ISBN-10: 0330519026

ISBN-13: 978-0330519021


Jack is five. He lives with his Ma. They live in a single, locked room. They don’t have the key.

Jack and Ma are prisoners.

Things I loved:

1. POV & Voice

This book is pretty unique, I think. We’re always taught on my MA about the importance of point of view and voice, and how these things can make or break a novel. I’ve really struggled with character voice in the past – it’s something I’m still working on now – and I think this novel is a perfect example of not only HOW to write voice, but WHY you should write voice effectively and the affect it has on the novel.

Jack is five. His entire life is Room; he has never left the room, does not really know about the world outside it. He sees things on TV, and knows that some things are Real and some things are Not Real. But his whole world is shattered when his Ma reveals that actually there is a world out there. And that the two of them are prisoners.

The POV is firmly inside Jack’s head. He doesn’t understand a lot of what is happening to him and his Ma, and he spends a lot of the novel rationalising things that other characters in books have never had to deal with. And because he has such a funny, sincere voice, you really truly feel for him every second – even when he’s making his mother’s life difficult, even when he is acting in a way which you, as a reader, find difficult to comprehend. Jack’s love for his Ma is overwhelming, and it fuels the feeling of the whole novel. And it’s wonderful.

Voice-wise, Donoghue takes certain techniques to the extreme – and does it well. Because Jack has never left the Room, he thinks about everything in terms of Room and how it all fits together. He knows that the sun exists, but thinks the moon only exists when he can see it; his entire world revolves around the activities his Ma has invented to keep him fit and intellectually stimulated; he thinks that Bed and Wardrobe and Rug are his friends, and he is completely obsessed with Dora the Explorer. And his voice reflects this. The way he speaks, the way he puts sentences together vs the way he formulates his thoughts – basically, his internal monologue is the same as the way he speaks, and only his Ma truly understands him. They have such a special bond, a bond that is more than language and more than actions, and one that has been captured brilliantly.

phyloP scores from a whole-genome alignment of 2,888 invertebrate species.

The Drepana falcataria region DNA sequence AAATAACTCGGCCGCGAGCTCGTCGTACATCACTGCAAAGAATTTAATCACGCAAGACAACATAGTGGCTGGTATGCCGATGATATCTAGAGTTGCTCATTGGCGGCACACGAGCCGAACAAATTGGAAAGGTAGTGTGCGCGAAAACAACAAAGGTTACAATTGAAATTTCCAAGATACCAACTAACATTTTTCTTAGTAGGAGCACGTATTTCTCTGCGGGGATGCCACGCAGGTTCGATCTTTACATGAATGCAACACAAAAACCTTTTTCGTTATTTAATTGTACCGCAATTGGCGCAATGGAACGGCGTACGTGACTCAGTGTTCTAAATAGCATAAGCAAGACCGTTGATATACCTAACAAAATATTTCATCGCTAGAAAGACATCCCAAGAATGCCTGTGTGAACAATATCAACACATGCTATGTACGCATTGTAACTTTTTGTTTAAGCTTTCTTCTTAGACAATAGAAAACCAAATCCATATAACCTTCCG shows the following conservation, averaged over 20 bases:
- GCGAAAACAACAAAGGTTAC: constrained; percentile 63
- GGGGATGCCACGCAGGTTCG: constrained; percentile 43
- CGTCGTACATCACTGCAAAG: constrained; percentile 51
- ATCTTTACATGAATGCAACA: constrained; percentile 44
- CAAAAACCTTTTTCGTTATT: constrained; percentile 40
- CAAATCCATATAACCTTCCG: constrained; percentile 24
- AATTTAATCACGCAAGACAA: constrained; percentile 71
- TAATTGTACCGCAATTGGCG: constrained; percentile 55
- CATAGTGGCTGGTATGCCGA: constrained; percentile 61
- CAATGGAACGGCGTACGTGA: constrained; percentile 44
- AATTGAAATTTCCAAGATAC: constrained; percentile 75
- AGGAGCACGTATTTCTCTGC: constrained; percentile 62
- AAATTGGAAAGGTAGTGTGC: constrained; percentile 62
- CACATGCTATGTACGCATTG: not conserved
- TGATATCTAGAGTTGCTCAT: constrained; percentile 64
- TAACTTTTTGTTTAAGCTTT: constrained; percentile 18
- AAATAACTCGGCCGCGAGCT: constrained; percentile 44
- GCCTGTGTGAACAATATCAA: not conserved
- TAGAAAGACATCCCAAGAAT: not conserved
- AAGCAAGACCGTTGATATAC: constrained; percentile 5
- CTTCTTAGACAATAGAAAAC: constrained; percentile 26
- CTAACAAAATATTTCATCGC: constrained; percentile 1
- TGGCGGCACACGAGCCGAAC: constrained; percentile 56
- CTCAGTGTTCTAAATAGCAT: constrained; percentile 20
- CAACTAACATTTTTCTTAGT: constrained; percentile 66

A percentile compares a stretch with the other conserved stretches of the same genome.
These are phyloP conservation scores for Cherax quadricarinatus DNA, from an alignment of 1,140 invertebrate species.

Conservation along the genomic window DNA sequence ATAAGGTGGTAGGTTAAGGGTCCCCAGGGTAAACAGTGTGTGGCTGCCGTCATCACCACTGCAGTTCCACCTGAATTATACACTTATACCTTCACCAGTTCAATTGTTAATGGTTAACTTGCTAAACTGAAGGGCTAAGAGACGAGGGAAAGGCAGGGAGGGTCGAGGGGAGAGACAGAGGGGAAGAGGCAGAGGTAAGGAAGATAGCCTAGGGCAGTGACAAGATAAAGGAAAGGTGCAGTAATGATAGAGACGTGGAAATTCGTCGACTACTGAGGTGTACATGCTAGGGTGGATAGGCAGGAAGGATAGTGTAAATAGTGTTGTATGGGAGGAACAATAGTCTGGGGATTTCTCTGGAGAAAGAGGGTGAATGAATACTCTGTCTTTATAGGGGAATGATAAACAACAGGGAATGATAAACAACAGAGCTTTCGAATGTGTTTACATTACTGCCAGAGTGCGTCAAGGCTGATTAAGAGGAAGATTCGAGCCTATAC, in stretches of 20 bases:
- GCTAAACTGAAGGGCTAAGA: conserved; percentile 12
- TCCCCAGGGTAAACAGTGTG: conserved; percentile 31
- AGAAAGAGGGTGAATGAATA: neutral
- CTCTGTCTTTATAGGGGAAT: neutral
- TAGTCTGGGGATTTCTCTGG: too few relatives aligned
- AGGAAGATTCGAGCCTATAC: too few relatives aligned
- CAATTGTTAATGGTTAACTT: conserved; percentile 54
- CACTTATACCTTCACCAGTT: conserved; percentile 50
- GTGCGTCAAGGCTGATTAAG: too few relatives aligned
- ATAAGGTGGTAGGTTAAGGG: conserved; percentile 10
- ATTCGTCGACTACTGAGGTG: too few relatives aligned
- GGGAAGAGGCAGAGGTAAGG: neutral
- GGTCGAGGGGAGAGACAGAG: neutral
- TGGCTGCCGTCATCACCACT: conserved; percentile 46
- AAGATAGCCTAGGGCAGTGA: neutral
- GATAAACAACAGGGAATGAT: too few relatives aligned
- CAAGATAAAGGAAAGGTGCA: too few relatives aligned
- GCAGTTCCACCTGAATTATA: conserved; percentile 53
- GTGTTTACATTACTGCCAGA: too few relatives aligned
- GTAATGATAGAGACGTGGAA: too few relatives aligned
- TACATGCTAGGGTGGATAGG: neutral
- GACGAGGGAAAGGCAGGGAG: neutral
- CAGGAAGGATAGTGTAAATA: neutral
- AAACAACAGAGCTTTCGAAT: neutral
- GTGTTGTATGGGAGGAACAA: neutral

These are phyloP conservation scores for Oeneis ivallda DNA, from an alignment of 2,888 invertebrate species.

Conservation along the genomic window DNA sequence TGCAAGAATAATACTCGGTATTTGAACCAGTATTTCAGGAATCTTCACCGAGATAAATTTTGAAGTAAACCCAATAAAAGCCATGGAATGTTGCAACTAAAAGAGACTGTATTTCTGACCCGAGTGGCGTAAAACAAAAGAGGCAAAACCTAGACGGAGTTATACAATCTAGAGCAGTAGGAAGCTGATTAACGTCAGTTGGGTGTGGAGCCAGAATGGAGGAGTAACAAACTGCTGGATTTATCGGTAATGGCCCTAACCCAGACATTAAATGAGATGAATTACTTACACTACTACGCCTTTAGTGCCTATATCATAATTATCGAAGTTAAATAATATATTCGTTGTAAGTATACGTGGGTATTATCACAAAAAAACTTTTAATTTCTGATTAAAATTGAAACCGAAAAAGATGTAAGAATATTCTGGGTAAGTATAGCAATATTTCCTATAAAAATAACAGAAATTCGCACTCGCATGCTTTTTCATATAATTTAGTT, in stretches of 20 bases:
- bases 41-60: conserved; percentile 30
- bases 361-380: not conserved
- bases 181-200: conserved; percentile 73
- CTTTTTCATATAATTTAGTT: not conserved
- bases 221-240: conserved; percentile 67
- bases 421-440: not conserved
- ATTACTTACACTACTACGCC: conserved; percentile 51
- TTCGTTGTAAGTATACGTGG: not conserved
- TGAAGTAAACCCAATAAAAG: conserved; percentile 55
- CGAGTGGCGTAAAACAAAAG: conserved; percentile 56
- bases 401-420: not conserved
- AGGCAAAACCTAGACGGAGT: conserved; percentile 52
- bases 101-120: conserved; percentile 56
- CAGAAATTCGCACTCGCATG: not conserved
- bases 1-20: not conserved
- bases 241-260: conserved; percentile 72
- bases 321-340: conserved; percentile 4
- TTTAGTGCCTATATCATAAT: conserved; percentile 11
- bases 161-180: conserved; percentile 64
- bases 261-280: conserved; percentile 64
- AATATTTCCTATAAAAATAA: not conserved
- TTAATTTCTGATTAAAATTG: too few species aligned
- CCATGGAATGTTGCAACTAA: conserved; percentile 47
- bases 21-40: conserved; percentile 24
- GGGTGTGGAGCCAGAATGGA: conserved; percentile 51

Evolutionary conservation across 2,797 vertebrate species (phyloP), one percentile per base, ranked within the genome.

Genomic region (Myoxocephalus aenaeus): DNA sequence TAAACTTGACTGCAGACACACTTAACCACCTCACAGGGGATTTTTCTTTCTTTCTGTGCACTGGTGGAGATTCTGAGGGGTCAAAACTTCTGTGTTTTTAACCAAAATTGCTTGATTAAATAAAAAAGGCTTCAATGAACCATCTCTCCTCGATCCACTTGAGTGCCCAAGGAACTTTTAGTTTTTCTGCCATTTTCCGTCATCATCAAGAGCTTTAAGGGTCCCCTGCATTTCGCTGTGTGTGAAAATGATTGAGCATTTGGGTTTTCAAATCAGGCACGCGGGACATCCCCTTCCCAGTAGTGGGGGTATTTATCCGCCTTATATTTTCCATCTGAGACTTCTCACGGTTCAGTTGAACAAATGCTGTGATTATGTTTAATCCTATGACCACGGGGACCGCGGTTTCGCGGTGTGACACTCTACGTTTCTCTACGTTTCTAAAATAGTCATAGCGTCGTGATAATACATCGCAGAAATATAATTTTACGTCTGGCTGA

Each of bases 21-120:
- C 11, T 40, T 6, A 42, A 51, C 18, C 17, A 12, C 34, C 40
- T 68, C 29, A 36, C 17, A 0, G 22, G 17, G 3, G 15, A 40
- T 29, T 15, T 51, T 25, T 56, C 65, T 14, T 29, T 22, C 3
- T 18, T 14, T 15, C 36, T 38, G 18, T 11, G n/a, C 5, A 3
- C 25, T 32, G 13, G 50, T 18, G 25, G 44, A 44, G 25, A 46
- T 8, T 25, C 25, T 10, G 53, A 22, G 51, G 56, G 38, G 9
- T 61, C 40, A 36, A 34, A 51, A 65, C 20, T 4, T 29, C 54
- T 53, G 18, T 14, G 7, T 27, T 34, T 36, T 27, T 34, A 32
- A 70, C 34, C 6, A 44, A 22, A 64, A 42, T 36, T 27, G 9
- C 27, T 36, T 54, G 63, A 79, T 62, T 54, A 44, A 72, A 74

And of course, the clever thing is that the reader understands more than Jack. Jack makes reference to Old Nick coming to see his mother at night, and the “beep” sound that accompanies it as the electronic lock on the door announces it opening – and we as readers infer that Old Nick is the one holding them captive, and that he is probably Jack’s father. And even though Jack doesn’t understand any of this, we can guess it. And that engagement is exactly what I love in novels, so this alone is fantastic.

I couldn’t do justice to the novel by trying to describe all the things Donoghue has done in order to achieve Jack’s voice, but I’d recommend reading the novel to see how well it’s done.

2. Concept

The concept is brilliant in itself. Without the voice mentioned above I’m not sure the concept is particularly unique, but when combined with the way Jack is written, it’s great. Quite often in books about kidnapping, you get one perspective – that of the kidnap victim. But this is not Ma’s story, it’s Jack’s. He, too, is a victim. But he is not THE victim that everybody thinks about. This book twists your average kidnapping story and upends that. And we get a much more interesting novel because of it.

3. Flow of plot

The story also flows really well. I’d been afraid that a whole novel set in one room might make for a stagnant story, but this isn’t the case. Partially because (spoilers ahoy here so look away now if you don’t want to be spoilered because this is a biggie…..) the novel doesn’t actually take place in just the room. Gasp. I know! I hadn’t expected that either. And because I didn’t actually expect it, it was a surprising twist for me, and it kept me interested. Once they’re out of the room, there’s a whole other gamut of things for them to deal with, and that was really interesting too. Although once they were out of the room, part of me felt a bit like Jack: uncomfortable, out of place, and wishing to be back in the safety of Room. Bizarre, right?

Anyway, this book is great. I’ve rambled and it’s probably not very clear, but I’ve been thinking about this book all week and my thoughts haven’t gotten any clearer. I’m still entrenched in how awesome it was. So, please excuse me, and go out and buy the damn book right now. =D